The train fumed angry hissing steam as it slowed to a squeaking stop.

From the carriage, Madrilène scanned the busy platform. What are the chances of seeing him in a city swollen with people?

Then, she felt a burning sensation on her cheek.

There stood Ben, with a drooping cigarette on his lips and open newspapers in his hands.

He smiled.

She froze and felt her heart race.

“Hello, Hon.” Michael had returned with their coffee.

She greeted him with a sweet smile, sweeter than usual. As Michael settled, she casually turned towards the platform.

Ben nodded and stepped back.

———— Copyright @ Eric Alagan ————

Have not written flash fiction in ages. Last Saturday, I read Janna TWrites (click on the link) and decided to dust off the cob webs and try my hand.

Do pay Janna’s blog a visit – I love especially her flash fiction.

——————————————————————————–

64 comments

    1. Well now – that’s cool, Ron

      You’re the man too for the weekly dose of humorous forecasts – daren’t start the week without them 🙂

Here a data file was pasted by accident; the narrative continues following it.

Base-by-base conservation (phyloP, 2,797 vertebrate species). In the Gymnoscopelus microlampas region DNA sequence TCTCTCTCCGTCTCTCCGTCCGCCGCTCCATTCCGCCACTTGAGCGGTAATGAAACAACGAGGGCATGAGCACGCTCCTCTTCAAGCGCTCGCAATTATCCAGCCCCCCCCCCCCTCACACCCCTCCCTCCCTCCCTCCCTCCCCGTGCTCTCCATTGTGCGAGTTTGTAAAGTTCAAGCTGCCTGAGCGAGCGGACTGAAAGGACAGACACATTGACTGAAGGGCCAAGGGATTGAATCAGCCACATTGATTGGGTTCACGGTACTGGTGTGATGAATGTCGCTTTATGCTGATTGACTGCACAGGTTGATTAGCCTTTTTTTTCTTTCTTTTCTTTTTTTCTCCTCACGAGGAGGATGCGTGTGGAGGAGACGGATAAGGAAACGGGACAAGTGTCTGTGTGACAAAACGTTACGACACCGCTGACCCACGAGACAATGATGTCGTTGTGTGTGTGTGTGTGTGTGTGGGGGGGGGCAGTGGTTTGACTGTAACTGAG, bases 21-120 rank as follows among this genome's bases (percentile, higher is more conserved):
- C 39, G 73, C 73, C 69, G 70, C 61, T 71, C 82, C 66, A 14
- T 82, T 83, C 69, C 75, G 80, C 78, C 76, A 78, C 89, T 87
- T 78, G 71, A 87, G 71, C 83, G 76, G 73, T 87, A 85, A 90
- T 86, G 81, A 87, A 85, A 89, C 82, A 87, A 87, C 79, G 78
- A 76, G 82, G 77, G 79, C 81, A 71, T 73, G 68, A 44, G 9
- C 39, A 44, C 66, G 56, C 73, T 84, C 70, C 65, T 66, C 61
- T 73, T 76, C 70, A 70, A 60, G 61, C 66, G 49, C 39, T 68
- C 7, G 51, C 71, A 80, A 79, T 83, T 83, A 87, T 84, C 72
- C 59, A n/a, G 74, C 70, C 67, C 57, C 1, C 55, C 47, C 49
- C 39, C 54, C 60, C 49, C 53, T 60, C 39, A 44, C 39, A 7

Cheers,
      Eric

  1. Hello Eric,

    I love flash fictions! And it’s good to read another one from you, my esteemed friend.

    I’m curious about what Ben might do next. Though I wonder how he knew that Madeleine would on that train. I’m also keen on Michael. Was this meeting some plan for a larger set-up?

    I’ve missed reading a lot of your works. But it’s something I’ve to do because I love the vigour your writing style reflects.

    Blessings. I will read your archives when I return again. I want to know where Tara’s on her mission in Africa.

    1. Hello Uzo, my friend,

      You’ve dropped off Blogsville and very happy to see you return.

      My good friend, Paul Grignon, posted several continuation episodes (all 100 words) and you can check them out here > http://paulgrignon.wordpress.com/